Participants: Alexandre Nitzsche, Alvaro Seixas, Ana Matheus Abbade, André Dahmer, Andrés Brück, ÃO, Bruno Baietto, Carlos Issa, Estela May, Felipe Barsuglia, Flora Rebollo, Gabriel Junqueira, Gabriel Secchin, Germano Dushá, Hanya Beliá, Ingrid Kita, Institute of queer ecology, Julliana Araújo, JUNO, LCUAS PRIES, Marina Benzaquem, Marina Borges, Natalie Braido, Nuno Q. Ramalho, Paola Ribeiros, Rafael Meliga, a haitian, Vitória Cribb, X-TUDO and Yan Copelli

Less pretentious and more experimental: “ainda mt nada” [still much nothing]. Navigation here is intuitive, random, unmanned and without frills. Several crazy icons and gifs float around the page, and when clicked, they open new windows, images, sounds and videos. The idea came from artists Felipe Barsuglia and Yan Copelli, willing to try out some digital tools while they are away from the studio – both usually work with painting, sculpture, making different objects and, every now and then, together with other artists and curators, hold exhibitions independently. In fact, “ainda mt nada” is just a possible way to continue unfolding artistic investigations with related artists. Everyone, regardless of the language they usually work with, is somehow already incorporating the influence of life and the digitized image in their artistic practice: they observe and feel the current demand that the artist needs to be some sort of influencer and entrepreneur of themselves.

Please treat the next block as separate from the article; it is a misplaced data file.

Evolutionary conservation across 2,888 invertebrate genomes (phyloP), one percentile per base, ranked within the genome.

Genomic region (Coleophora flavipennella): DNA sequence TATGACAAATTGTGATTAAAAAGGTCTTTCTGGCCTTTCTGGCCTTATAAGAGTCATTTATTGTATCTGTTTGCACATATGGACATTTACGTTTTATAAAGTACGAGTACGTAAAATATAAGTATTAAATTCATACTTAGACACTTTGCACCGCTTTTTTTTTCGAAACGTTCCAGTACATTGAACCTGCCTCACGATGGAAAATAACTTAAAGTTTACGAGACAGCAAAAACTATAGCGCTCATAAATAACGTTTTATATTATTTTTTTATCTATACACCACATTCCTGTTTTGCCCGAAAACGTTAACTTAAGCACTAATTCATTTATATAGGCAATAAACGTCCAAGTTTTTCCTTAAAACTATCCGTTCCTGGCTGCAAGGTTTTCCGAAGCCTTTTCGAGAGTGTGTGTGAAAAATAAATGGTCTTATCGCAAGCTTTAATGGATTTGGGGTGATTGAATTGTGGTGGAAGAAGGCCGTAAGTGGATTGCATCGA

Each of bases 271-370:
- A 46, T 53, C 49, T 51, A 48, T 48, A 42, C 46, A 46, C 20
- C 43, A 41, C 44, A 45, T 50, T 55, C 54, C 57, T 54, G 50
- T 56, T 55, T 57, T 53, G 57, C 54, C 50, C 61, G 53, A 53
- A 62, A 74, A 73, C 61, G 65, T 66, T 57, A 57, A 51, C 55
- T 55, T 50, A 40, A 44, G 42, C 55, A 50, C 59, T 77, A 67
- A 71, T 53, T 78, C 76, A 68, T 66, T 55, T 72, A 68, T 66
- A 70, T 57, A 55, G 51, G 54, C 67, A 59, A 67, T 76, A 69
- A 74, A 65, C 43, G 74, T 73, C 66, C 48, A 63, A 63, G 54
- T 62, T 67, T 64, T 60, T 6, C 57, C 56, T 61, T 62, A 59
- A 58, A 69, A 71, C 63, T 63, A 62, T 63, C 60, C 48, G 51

Each artist creates what will be displayed within the platform, and is free to add and edit. Participations include cartoonists, fashion designers and also curators, generating important dialogues between different languages ​​that communicate. In this sense, more than showing processes or work already done, most prefer to play with digital tools and invent a kind of work online, which can be borderline memes, with prints that tell stories, photographs and quarantine diaries, drawings and videos with different forms of visualization. The site is now in its 3.0 version, and should receive another update in the coming days, keeping the associations between the participations free and subjective for those who browse. In a way, aindamtnada is a refuge from likes and popularity rankings. In addition, it is symptomatic that these artists, the vast majority without a gallery or marketing support, prefer to invent new ways of expressing themselves at this moment than trying to sell finished works of art.


As the pressure grows and digitalization is increasingly intertwined with our lives, subjectivities and bodies, it is necessary to create options that escape from immediacy and subvert easy marketing logics. From time to time, certain boxes of expectations about the artist’s role bring along aesthetic and behavioral demands, but it is part of the artistic process to problematize crystallized formats and concepts, in addition to being notorious how art can tension limits and open possibilities for the transformation of common places. These strategies are present in the history of art as a whole, in infinite artists celebrated precisely for their poetic irreverence and critical thinking – we can quote quickly and exaggeratedly, for example, the emblematic legacy of a Nelson Leirner, Hans Haacke or Joseph Beuys, who broadened the artistic practice in different instances without asking for much permission. It would be naive to think that new forms of social control will tame artists. Naturally, what are surfacing now are almost the same issues, new display tools, under another guise.



Felipe Molitor is a journalist and art critic, part of the editorial team at SP–Arte.